Ebola vaccinations begin in Congo's northwest town of Bikoro

Death of Ebola Patients who Fled DRC Hospital Highlights Dangers

Death of Ebola Patients who Fled DRC Hospital Highlights Dangers

Bikoro Hospital director Dr. Serge Ngalebato said he and other health officials were vaccinated for protection when treating Ebola patients. About 100 health workers have been vaccinated there as front-line workers face high risk from the virus, which is spread via contact with the bodily fluids of those infected, including the dead.

The fight against the dreaded Ebola virus in the Democratic Republic of Congo (DRC) is being hampered by fear and suspicion of medical authorities, reports say.

Following the confirmation of multiple cases of Ebola, a team from ALIMA is now conducting an evaluation to determine the needs of the medical facilities and among the populations of the cities of Mbandaka and Iboko in the Equateur Province of the Democratic Republic of Congo. Complicating factors include its spread to a major city, that health workers are among those infected and the existence of three or four "separate epicenters", making finding and monitoring the contacts of infected people more hard. Four confirmed Ebola deaths have taken place in the Iboko health zone, according to Congo's health ministry.

"We need more programs and case studies of people who have died from the epidemic so that people can understand the seriousness of the epidemic that is already in a city like Mbandaka", said Mark Bolakofo, a Mbandaka resident, from Bikoro village, 130 km south of Mbandaka.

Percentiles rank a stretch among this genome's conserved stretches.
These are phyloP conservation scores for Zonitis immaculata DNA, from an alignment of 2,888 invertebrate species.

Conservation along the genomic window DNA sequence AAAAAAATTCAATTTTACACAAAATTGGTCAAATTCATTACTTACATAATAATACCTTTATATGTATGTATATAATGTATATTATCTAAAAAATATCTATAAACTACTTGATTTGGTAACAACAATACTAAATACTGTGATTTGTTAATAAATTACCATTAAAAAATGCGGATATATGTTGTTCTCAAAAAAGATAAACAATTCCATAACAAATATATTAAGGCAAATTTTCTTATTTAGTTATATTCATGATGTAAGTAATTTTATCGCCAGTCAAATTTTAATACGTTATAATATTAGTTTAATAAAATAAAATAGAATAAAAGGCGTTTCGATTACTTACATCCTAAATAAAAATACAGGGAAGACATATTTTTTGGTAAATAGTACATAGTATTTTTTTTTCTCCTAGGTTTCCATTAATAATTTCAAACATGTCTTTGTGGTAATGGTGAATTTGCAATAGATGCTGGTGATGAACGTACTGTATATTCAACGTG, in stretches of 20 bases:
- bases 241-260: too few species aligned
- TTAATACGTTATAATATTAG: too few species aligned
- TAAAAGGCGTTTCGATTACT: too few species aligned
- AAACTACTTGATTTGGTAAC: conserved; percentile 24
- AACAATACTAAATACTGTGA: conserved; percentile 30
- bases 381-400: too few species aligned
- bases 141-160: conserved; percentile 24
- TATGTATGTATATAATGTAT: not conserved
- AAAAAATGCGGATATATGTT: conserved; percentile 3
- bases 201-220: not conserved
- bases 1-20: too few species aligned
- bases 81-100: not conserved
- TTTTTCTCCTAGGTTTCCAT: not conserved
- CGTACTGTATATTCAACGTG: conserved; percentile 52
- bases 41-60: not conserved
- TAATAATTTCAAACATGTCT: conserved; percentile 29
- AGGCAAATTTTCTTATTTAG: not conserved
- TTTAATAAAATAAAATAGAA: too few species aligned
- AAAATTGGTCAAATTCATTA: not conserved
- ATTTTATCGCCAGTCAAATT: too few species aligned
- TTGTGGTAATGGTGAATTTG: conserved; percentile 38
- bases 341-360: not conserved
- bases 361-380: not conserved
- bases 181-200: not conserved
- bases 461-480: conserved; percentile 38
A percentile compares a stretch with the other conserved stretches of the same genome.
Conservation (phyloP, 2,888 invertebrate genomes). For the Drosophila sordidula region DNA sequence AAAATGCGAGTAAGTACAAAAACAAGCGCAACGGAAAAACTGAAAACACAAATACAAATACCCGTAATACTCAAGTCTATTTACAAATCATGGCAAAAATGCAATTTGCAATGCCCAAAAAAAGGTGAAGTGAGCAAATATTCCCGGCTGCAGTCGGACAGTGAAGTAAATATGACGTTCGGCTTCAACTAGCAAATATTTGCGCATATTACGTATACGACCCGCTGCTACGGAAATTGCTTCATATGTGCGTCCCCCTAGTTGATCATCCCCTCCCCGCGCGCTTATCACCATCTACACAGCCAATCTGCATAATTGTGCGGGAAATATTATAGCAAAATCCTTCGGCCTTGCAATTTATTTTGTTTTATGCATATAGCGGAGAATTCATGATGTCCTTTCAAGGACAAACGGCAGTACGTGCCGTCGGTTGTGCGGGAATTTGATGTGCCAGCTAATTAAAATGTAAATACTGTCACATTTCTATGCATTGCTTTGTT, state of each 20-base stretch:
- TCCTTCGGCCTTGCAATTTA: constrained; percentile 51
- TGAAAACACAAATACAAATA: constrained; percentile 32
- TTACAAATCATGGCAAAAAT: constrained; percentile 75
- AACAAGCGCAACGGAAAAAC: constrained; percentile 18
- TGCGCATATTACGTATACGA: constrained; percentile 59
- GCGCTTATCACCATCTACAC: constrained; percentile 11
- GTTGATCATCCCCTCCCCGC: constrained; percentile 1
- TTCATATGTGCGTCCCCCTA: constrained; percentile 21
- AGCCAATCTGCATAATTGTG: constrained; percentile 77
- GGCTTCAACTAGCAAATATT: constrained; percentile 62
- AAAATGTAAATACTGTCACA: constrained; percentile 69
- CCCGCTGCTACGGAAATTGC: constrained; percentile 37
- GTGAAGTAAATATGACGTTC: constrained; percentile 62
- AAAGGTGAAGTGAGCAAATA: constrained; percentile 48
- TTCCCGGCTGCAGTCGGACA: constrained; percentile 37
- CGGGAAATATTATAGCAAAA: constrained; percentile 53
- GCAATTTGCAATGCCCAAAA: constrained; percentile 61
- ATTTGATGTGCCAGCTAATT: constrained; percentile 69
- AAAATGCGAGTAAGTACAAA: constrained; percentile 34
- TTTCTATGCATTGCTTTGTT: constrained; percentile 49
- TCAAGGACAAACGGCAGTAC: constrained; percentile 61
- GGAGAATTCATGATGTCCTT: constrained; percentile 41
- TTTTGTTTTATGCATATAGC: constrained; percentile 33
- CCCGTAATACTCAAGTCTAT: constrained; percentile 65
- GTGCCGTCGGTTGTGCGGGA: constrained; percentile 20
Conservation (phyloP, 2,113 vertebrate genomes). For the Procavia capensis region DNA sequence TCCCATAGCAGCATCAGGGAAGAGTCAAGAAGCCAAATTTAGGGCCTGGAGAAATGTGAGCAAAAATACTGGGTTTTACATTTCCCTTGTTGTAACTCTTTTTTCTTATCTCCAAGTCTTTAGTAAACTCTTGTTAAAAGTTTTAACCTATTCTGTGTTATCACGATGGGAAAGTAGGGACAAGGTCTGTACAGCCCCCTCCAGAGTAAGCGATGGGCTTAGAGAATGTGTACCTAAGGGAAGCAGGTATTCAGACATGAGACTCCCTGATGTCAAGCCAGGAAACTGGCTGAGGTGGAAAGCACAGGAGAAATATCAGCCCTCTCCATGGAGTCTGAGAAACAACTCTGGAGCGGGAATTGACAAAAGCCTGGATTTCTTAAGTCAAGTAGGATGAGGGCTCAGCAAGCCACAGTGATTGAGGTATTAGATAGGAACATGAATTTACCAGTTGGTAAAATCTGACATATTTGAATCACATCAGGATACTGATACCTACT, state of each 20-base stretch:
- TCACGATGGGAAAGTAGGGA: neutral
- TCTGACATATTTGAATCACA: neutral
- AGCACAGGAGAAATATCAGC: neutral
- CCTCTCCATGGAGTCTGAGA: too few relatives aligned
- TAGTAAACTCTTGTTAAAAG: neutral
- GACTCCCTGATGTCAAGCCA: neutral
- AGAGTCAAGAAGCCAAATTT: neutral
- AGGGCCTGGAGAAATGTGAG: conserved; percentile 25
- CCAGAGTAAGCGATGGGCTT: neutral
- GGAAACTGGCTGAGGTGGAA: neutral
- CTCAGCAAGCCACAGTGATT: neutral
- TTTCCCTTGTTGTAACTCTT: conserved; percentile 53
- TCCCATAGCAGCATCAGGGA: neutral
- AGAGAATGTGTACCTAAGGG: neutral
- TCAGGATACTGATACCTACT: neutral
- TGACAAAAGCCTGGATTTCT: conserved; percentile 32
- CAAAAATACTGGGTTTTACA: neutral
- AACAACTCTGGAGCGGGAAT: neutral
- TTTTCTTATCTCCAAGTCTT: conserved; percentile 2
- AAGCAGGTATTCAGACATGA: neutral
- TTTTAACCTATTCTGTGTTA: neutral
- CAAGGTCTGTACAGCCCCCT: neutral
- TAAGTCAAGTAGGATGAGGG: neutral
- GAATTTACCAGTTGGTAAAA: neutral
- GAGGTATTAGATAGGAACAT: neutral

World Health Organization is using a "ring vaccination" approach, targeting the contacts of people infected or suspected of infection and then the contacts of those people.

Representatives of the World Health Organization and UNICEF accompanied the health minister. Right now, six-hundred contacts have been identified.


"I am personally committed to ensuring that we do everything we can to stop this outbreak as soon as possible", WHO Director-General Tedros Adhanom Ghebreyesus told a meeting in Geneva on Saturday.

Ebola has broken out nine times since 1976 and is the origin of hemorrhagic fever.

There is no specific treatment for Ebola.

When Ebola hit the West African countries of Guinea, Liberia and Sierra Leone in 2013 and 2014, killing more than 11,000 people, suspicion of health workers in their spacesuit-like protective gear also prompted patients to flee, helping accelerate the disease's spread. Symptoms of Ebola include vomiting, fever, muscle pain, diarrhea, and external or internal bleeding.

"Some people don't believe in the Ebola virus or in the medication provided, others are afraid of it. Cases of people leaving hospitals and refusing care have been reported, which could have dramatic consequences".

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